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The Kentucky Cycle

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Written by
Robert Schenkkan

Original language

Robert Schenkkan



Date premiered

First performance


Pulitzer Prize for Drama

The Kentucky Cycle t3gstaticcomimagesqtbnANd9GcQWiM43Akg6U0mRGE

Place premiered
Intiman Theatre Seattle, Washington

An epic of three families spanning 200 years of American history, in Kentucky

Michael Rowen, J.T. Wells, Mary Anne Rowen

The Young Man from Atlanta, All the Way, The Shrike, The Teahouse of the Au, Abe Lincoln in Illinois

Talbert s monologue from the kentucky cycle

The Kentucky Cycle is a series of nine one-act plays by Robert Schenkkan that explores American mythology, particularly the mythology of the West, through the intertwined histories of three fictional families struggling over a portion of land in the Cumberland Plateau. The play won the 1992 Pulitzer Prize for Drama.


The kentucky cycle

Production history

The Kentucky Cycle was the result of several years of development, starting in New York City at New Dramatists and the Ensemble Studio Theatre. The two-part, six-hour epic was further developed at the Taper Lab New Work Festival Center Theatre Group/Mark Taper Forum and the Sundance Institute.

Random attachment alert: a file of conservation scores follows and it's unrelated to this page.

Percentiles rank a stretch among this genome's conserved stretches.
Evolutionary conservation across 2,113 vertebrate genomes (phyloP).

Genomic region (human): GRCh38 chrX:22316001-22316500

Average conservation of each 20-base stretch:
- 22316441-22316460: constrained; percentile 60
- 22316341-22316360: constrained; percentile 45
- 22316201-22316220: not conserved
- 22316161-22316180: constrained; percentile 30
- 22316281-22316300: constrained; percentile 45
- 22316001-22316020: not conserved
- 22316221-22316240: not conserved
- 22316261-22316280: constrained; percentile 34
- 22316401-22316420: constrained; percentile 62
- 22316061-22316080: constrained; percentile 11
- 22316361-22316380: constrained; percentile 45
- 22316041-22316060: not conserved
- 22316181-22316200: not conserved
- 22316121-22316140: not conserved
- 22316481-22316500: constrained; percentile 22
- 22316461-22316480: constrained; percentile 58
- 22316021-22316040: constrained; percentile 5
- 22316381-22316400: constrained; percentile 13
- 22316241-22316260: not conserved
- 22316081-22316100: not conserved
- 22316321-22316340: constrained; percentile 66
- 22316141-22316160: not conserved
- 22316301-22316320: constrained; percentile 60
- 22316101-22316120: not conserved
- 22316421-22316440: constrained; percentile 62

The complete cycle of short plays had its world premiere in June 1991 at the Intiman Theatre in Seattle, Washington. It was produced as part of the Mark Taper Forum's 25th Anniversary Season on January 18, 1992.

The play was awarded the 1992 Pulitzer Prize for Drama, the first time in the history of the award that a play was so honored which had not first been presented in New York City. (This feat would be repeated in 2003 with Nilo Cruz's Anna in the Tropics. The Kentucky Cycle also won both the PEN Centre West and the 1993 L.A. Drama Critics Circle Award for Best Play.

In 1993 it was produced at the John F. Kennedy Center in Washington, D.C. The play opened on Broadway on November 14, 1993 at the Royale Theatre and closed on December 12, 1993 after 33 performances and 15 previews. It was nominated for a Drama Desk Award and Outer Critics Circle Award, as well as three Tony Awards. Confronted by the massive Tony success of its Pulitzer successor, Tony Kushner's Angels in America: Millennium Approaches, the production failed to garner a single award.

The Broadway opening night cast included John Aylward, Lillian Garrett-Groag, Gail Grate, Katherine Hiler, Ronald Hippe, Gregory Itzin, Stacy Keach, Ronald William Lawrence, Scott MacDonald, Tuck Milligan, Randy Oglesby, Jeanne Paulson, Stephen Lee Anderson, Michael Hartman, Philip Lehl, Patrick Page, Susan Pellegrino, James Ragland, Jennifer Rohn, Novel Sholars, and Lee Simon, Jr. The director was Warner Shook.

The play generated controversy with some Kentucky writers that claimed it trafficked in stereotypes. Others lauded what they saw as the plays' honesty. In 2001, the play was directed in Eastern Kentucky by a native Kentuckian with a cast that included both local and out-of-state actors. It continues to be produced across the United States, and is published by Dramatists Play Service.

In other media